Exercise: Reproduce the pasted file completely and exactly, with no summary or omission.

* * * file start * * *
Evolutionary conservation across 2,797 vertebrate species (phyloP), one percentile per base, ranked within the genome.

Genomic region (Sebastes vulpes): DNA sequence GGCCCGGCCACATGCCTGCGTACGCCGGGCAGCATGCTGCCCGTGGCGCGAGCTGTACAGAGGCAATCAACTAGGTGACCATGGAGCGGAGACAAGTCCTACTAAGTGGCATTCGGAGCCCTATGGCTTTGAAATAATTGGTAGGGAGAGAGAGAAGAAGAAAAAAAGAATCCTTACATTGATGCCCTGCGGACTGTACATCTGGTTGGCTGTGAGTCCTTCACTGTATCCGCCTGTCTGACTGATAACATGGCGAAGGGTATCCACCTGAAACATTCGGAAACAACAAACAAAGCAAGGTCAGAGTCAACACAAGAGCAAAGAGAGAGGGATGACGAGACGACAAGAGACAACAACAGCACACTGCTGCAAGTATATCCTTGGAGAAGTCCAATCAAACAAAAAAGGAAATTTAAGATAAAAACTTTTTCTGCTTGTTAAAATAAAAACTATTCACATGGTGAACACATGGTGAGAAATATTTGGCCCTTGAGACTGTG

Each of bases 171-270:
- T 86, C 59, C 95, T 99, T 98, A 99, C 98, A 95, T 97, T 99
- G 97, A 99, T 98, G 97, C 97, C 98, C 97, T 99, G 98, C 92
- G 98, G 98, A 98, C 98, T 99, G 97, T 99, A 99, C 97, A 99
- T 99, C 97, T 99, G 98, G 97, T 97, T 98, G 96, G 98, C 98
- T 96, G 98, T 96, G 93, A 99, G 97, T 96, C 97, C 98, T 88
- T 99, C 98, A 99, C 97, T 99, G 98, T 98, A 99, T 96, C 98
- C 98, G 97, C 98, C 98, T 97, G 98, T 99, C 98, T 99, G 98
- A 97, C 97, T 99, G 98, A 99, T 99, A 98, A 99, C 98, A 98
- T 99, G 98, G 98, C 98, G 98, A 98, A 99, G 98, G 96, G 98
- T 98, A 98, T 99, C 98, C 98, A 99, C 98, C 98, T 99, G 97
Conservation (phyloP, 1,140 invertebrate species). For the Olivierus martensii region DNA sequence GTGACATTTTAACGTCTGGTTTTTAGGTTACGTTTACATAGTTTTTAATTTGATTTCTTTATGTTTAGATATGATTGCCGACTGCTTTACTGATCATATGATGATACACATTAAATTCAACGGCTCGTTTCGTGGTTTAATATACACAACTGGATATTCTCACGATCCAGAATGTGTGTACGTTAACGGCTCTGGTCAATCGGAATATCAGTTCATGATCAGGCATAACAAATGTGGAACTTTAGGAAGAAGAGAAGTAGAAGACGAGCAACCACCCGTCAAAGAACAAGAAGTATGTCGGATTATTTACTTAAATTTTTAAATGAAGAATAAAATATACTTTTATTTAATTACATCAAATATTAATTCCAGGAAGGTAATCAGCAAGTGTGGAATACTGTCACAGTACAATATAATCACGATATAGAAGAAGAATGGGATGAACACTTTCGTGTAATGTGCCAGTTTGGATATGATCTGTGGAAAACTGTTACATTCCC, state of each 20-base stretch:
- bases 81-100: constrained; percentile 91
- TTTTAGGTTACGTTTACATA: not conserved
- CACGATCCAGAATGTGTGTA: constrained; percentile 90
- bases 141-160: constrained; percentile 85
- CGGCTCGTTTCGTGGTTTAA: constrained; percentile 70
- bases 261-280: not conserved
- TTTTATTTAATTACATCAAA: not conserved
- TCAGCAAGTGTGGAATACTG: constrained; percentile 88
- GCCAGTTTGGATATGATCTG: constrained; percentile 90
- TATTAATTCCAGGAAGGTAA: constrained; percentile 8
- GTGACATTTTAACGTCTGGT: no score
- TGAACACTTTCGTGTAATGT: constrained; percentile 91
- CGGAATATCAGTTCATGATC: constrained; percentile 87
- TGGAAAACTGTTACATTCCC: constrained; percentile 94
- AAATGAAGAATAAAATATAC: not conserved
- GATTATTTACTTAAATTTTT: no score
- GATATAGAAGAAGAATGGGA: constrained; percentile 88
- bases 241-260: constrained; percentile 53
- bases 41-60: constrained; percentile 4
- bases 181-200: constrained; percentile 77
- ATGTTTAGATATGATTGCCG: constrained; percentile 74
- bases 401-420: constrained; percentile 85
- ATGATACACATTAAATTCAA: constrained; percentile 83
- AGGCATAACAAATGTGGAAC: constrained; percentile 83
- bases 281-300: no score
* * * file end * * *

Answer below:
Evolutionary conservation across 2,797 vertebrate species (phyloP), one percentile per base, ranked within the genome.

Genomic region (Sebastes vulpes): DNA sequence GGCCCGGCCACATGCCTGCGTACGCCGGGCAGCATGCTGCCCGTGGCGCGAGCTGTACAGAGGCAATCAACTAGGTGACCATGGAGCGGAGACAAGTCCTACTAAGTGGCATTCGGAGCCCTATGGCTTTGAAATAATTGGTAGGGAGAGAGAGAAGAAGAAAAAAAGAATCCTTACATTGATGCCCTGCGGACTGTACATCTGGTTGGCTGTGAGTCCTTCACTGTATCCGCCTGTCTGACTGATAACATGGCGAAGGGTATCCACCTGAAACATTCGGAAACAACAAACAAAGCAAGGTCAGAGTCAACACAAGAGCAAAGAGAGAGGGATGACGAGACGACAAGAGACAACAACAGCACACTGCTGCAAGTATATCCTTGGAGAAGTCCAATCAAACAAAAAAGGAAATTTAAGATAAAAACTTTTTCTGCTTGTTAAAATAAAAACTATTCACATGGTGAACACATGGTGAGAAATATTTGGCCCTTGAGACTGTG

Each of bases 171-270:
- T 86, C 59, C 95, T 99, T 98, A 99, C 98, A 95, T 97, T 99
- G 97, A 99, T 98, G 97, C 97, C 98, C 97, T 99, G 98, C 92
- G 98, G 98, A 98, C 98, T 99, G 97, T 99, A 99, C 97, A 99
- T 99, C 97, T 99, G 98, G 97, T 97, T 98, G 96, G 98, C 98
- T 96, G 98, T 96, G 93, A 99, G 97, T 96, C 97, C 98, T 88
- T 99, C 98, A 99, C 97, T 99, G 98, T 98, A 99, T 96, C 98
- C 98, G 97, C 98, C 98, T 97, G 98, T 99, C 98, T 99, G 98
- A 97, C 97, T 99, G 98, A 99, T 99, A 98, A 99, C 98, A 98
- T 99, G 98, G 98, C 98, G 98, A 98, A 99, G 98, G 96, G 98
- T 98, A 98, T 99, C 98, C 98, A 99, C 98, C 98, T 99, G 97
Conservation (phyloP, 1,140 invertebrate species). For the Olivierus martensii region DNA sequence GTGACATTTTAACGTCTGGTTTTTAGGTTACGTTTACATAGTTTTTAATTTGATTTCTTTATGTTTAGATATGATTGCCGACTGCTTTACTGATCATATGATGATACACATTAAATTCAACGGCTCGTTTCGTGGTTTAATATACACAACTGGATATTCTCACGATCCAGAATGTGTGTACGTTAACGGCTCTGGTCAATCGGAATATCAGTTCATGATCAGGCATAACAAATGTGGAACTTTAGGAAGAAGAGAAGTAGAAGACGAGCAACCACCCGTCAAAGAACAAGAAGTATGTCGGATTATTTACTTAAATTTTTAAATGAAGAATAAAATATACTTTTATTTAATTACATCAAATATTAATTCCAGGAAGGTAATCAGCAAGTGTGGAATACTGTCACAGTACAATATAATCACGATATAGAAGAAGAATGGGATGAACACTTTCGTGTAATGTGCCAGTTTGGATATGATCTGTGGAAAACTGTTACATTCCC, state of each 20-base stretch:
- bases 81-100: constrained; percentile 91
- TTTTAGGTTACGTTTACATA: not conserved
- CACGATCCAGAATGTGTGTA: constrained; percentile 90
- bases 141-160: constrained; percentile 85
- CGGCTCGTTTCGTGGTTTAA: constrained; percentile 70
- bases 261-280: not conserved
- TTTTATTTAATTACATCAAA: not conserved
- TCAGCAAGTGTGGAATACTG: constrained; percentile 88
- GCCAGTTTGGATATGATCTG: constrained; percentile 90
- TATTAATTCCAGGAAGGTAA: constrained; percentile 8
- GTGACATTTTAACGTCTGGT: no score
- TGAACACTTTCGTGTAATGT: constrained; percentile 91
- CGGAATATCAGTTCATGATC: constrained; percentile 87
- TGGAAAACTGTTACATTCCC: constrained; percentile 94
- AAATGAAGAATAAAATATAC: not conserved
- GATTATTTACTTAAATTTTT: no score
- GATATAGAAGAAGAATGGGA: constrained; percentile 88
- bases 241-260: constrained; percentile 53
- bases 41-60: constrained; percentile 4
- bases 181-200: constrained; percentile 77
- ATGTTTAGATATGATTGCCG: constrained; percentile 74
- bases 401-420: constrained; percentile 85
- ATGATACACATTAAATTCAA: constrained; percentile 83
- AGGCATAACAAATGTGGAAC: constrained; percentile 83
- bases 281-300: no score